DescriptionThe Unfinished Swan is a game based around exploration. The story is told as a fairy tale. The player controls the character Monroe whose ends up in an orphanage after his mother died. She used to paint and he brought along one of her favourite paintings: The Unfinished Swan, displaying a swan that is missing its neck. One night he awakens to discover the swan has jumped out of the canvas and has disappeared through a small door. He follows it and is transported in a magical world that is entirely white. During the journey he chases after the swan and finds out he has entered the realm of a king. The story is furthered in-game through cut-scenes between chapters and in-game drawings like pages out of a children's storybook.
The game is played from a first-person perspective and Monroe is able to move around and jump. His only ability is to splatter the world with paint. The white garden where the game starts is entirely white, meaning there are no shadows or shades to give shape to the surroundings. That way launching paint is the only means to reveal surfaces. Objects or level elements do not disappear when they are not splattered, but it is as if Monroe is walking into a giant void. It can best be compared to the process of stone rubbing where the sense of distance and perspective of the entire world is only established through the paint. The game is split up into four large chapters with multiple levels for each. The initial technique of revelation is not maintained for the entire game as it makes navigation slow. Later levels are coloured entirely of largely in shades of grey and other types of paint are introduced, but they are not used simultaneously. Often there are brightly coloured objects that show where to go next or act as landmarks.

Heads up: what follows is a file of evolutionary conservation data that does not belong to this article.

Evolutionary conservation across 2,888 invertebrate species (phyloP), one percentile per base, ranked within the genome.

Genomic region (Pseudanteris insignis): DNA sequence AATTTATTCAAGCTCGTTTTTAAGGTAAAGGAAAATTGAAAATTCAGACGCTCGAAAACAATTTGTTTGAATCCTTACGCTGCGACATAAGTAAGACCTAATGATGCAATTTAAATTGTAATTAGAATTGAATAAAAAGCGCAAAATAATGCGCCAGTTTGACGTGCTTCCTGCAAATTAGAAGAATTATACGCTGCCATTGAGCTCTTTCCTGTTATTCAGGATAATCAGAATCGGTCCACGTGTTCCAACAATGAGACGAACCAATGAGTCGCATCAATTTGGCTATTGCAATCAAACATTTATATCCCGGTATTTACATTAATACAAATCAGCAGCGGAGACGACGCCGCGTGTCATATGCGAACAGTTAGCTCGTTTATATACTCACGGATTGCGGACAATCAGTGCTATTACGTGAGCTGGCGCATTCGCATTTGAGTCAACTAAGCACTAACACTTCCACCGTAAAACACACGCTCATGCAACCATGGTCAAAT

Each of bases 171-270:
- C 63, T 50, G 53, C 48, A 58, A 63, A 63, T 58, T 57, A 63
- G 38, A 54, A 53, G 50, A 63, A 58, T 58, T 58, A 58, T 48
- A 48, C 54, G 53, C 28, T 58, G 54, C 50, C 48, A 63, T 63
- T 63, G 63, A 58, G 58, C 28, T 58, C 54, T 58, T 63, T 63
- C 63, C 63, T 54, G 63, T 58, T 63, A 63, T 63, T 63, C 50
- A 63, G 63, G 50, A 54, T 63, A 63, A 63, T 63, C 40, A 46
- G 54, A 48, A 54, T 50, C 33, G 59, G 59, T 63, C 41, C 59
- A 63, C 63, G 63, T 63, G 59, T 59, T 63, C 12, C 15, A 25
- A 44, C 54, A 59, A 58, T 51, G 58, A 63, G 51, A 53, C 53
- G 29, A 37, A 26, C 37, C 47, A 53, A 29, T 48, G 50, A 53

As Monroe explores castles and cities he often needs to solve environment-based puzzles, using ladders, jumping over gaps, and using paint to activate triggers that open gates of move platforms. In the second chapter with a giant city labyrinth vines are introduced. By launching paint Monroe can guide them to cover walls and objects, providing a means to climb and cross water that is deadly. The third chapter is set in set in a dark forest entirely in black. There, Monroe has to launch paint and hurl it a neon light sources to light up the environment. In the fourth chapter he enters the king's dreams and there yet another entirely different visual style is used.
During the journey balloons are discovered. Collecting them is used to unlock options such as a balloon radar, the ability to stop time and launch several set of paints that, when time is activated again, all launch at once, unlock all levels and a gallery of concept art, and a fire hose that launches paint continuously. Two additional ones are only available when all balloons have been collected or the game has been completed respectively. The balloon radar displays a yellow balloon in the radar screen when one is nearby. The image becomes larger as the player approaches. On the level select screen the amount of collected/available balloons in each scene is shown. Optionally the game can be controlled through the Move peripheral.
Part of the Following Groups
- Gameplay feature: Time Manipulation
- Middleware: Gamebryo/Lightspeed/NetImmerse
- Physics Engine: PhysX
|An experience in actual exploration, tedium free – rare and worth playing.||PlayStation 3||Kyle Levesque (935)|
|Game Arena||PlayStation 3||Nov 07, 2012||10 out of 10||100|
|The Escapist||PlayStation 3||Oct 15, 2012||100|
|G4 TV: X-Play||PlayStation 3||Oct 18, 2012||4.5 out of 5||90|
|Console Monster||PlayStation 3||Nov 06, 2012||90 out of 100||90|
|Games TM||PlayStation 3||Oct, 2012||9 out of 10||90|
|GamesRadar||PlayStation 3||Oct 15, 2012||80|
|AusGamers||PlayStation 3||Oct 19, 2012||8 out of 10||80|
|4Players.de||PS Vita||Oct 30, 2014||76 out of 100||76|
|Gamegravy||PlayStation 4||Nov 26, 2014||7 out of 10||70|
|Metro.co.uk||PlayStation 3||Oct 17, 2012||5 out of 10||50|
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PlayStation 3 Credits